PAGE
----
this has to be...
...the coolest bit of kit I have seen in a long time.
I bet the flight control software will be a complete bitch to perfect tho!
Boffins in North Carolina have announced that they are hard at work on a robotic bat which will have a skeleton made of "shape-memory alloy" and flap its wings using electrically powered "metal muscles". The palm-sized robothopter is intended for use as a military surveillance platform, or Micro Air Vehicle (MAV). The NCSU …
That remembers these "Metal Muscles" sound awfully much like the system used in the powered armour so popular in the Sci-Fi genre...
Couple that with the exoskeletons being developed, and the brainwave reading control systems, and I think I've sussed what DARPA are REALLY after....
Anyone who's every been into the Battletech universe will know that the muscle's they've descibed are the same tech they descibe as muscles in the big war machines the universe is based around, although they use something like a polymer as the main material in the muscle but it still works on the same principal.
(yup that's the coat there, the one with sad geek written on the back)
i remeber watching a documentry on the telly about them using this to power subs silently
the were no turbines or so on.
Never heard about it after that.
Same goes for implanting images directly into the brain (done at cambridge university) blind geezer was able to see colored lights.
but then that was hushed up never found any info on it :/
This will with no great suprise get buried and not be used for years prolly when im 60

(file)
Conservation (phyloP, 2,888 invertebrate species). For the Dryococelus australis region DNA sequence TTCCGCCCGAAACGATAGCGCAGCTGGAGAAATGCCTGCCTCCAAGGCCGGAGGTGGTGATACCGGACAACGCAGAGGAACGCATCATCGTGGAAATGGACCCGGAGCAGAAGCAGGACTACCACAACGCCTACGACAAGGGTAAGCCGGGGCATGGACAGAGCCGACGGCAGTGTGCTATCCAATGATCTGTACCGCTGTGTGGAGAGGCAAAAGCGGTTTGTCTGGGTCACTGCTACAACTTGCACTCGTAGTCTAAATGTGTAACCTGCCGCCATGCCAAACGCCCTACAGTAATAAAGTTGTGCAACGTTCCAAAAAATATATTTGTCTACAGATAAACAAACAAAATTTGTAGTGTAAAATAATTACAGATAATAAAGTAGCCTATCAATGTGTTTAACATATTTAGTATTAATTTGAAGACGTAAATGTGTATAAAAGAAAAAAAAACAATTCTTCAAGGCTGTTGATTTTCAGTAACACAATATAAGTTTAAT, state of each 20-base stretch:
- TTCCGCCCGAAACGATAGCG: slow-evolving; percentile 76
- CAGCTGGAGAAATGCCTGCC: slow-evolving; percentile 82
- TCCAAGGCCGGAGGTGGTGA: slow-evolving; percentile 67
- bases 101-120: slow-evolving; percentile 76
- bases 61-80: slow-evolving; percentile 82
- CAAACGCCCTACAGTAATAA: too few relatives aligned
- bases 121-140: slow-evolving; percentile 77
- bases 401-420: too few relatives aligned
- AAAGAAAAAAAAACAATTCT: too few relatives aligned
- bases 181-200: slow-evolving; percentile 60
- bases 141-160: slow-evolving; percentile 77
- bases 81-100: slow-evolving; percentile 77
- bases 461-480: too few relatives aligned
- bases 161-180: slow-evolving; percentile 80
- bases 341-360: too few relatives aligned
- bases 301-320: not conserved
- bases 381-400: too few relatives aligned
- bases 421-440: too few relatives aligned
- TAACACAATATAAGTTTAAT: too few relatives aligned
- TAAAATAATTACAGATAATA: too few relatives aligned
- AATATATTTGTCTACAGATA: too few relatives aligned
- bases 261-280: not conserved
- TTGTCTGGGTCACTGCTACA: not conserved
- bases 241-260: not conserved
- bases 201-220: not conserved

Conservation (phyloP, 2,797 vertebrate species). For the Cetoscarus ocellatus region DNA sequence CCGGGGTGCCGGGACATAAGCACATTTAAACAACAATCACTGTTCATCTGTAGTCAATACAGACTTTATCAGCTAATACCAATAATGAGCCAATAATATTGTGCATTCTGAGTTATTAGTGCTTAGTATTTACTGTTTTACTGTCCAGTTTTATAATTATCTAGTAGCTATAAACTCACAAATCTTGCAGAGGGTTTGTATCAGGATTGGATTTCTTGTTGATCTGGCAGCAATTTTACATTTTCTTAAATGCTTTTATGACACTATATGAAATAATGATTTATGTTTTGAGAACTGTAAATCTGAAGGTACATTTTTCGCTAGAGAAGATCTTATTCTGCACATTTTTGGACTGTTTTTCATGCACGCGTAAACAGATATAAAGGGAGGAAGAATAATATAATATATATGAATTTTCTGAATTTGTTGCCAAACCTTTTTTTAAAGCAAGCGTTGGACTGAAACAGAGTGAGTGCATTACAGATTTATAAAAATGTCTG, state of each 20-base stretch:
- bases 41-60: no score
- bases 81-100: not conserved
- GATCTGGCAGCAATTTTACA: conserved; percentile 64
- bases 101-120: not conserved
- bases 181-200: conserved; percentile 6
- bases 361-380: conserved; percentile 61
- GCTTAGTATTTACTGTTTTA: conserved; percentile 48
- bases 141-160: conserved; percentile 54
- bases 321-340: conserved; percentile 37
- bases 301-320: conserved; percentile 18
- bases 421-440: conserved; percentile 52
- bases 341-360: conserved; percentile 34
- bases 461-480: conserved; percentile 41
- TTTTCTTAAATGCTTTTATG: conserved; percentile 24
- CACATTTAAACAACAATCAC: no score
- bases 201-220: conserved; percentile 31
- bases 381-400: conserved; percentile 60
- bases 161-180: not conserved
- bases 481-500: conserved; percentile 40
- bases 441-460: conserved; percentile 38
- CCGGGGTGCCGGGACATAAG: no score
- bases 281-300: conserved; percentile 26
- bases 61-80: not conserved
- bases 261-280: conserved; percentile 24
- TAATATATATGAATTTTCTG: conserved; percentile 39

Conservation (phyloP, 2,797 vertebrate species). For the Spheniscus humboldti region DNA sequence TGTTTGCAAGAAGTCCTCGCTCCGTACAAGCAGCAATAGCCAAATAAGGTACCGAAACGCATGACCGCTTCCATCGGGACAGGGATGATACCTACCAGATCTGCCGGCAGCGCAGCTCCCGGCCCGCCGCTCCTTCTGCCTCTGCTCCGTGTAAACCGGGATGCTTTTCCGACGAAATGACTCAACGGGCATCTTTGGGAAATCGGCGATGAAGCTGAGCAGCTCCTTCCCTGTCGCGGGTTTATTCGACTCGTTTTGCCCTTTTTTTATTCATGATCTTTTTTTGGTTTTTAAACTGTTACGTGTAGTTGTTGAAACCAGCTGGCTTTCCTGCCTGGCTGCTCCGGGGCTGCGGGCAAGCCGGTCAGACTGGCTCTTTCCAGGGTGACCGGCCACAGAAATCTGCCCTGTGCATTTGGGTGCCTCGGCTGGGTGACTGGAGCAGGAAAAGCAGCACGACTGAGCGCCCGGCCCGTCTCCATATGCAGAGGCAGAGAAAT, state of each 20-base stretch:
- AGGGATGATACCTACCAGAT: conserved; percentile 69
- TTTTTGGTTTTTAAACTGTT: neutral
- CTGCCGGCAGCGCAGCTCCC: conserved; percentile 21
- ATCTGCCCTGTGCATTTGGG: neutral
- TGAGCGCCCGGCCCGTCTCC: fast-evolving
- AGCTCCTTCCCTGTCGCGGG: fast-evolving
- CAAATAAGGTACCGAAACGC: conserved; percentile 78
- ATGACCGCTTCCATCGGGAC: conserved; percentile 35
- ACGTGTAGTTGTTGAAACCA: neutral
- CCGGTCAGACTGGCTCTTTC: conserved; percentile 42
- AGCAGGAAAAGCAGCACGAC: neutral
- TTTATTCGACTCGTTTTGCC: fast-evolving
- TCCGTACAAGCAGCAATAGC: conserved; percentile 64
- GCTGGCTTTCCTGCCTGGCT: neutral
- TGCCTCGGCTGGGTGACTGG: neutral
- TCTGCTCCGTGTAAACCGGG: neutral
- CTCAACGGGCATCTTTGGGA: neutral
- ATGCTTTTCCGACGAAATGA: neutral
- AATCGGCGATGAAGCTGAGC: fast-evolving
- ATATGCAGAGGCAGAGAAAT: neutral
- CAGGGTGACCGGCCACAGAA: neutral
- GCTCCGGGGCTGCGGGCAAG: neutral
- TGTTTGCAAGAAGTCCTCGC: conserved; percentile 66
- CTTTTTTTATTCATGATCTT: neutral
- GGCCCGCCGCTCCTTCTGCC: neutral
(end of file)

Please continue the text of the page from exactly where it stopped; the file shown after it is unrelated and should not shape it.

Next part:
I dread the day this stuff becomes widespread.
The first stupid battle that happens between some moderately powerful adversaries, over some pointless power play, will result in everything that looks like a bird or insect getting vaporised as a potential spy.
It's still maturing, I've been keeping a lazy eye on it over the years. Most of the chemical reaction "muscles" have issues with speed and others had/have issues with durability and mostly with power. We've been able to make something bat-shaped that will flap it's wings for over a decade, just not fast enough to fly. If they can actually get the speed/power/durability enough to keep this little bat flying it'll be quite a step forward.
See, even if it was working NOW we'd still be decades away from being able to use it to make 50' tall combat mecha, so it doesn't get the large sums of military research money. ;)
I didn't keep up with the eye-implant, but I know they experimented with camera inputs... I suspect it ran into the same headache as most other cybernetic implant tech, the body REALLY does not like having bits jammed into it, and it becomes a pain to power and control.
Myomers were the polymer based, electro-resistive/reactive threads that served as "muscles" for the mecha.
The key here is that to be useful, they *DO NOT* need to be particularly durable, just be able to last about 30 days in harsh environments. By being based on plastic, they are expected to be cheap; easy to fabricate - and easy to replace. They are already available for student research:
Gyroscopes are easily procured or self-made (electric motor, magnets, Hall-effect componets, etc)
And, in the fiction and game, you can install ICE (Internal Combustion Engine) and use simple manual controls for the mecha.
I think we are there, gentlemen. I hereby submit my request for funding!
"We're using an alloy that responds to the heat from an electric current. That heat actuates micro-scale wires the size of a human hair, making them contract like 'metal muscles',"
Quick - someone invent an ice ray to counteract the heating current. Or maybe a heat ray would work equally well to send them out of control, and would be easier to engineer.
Paris, because she likes a "metal muscel".
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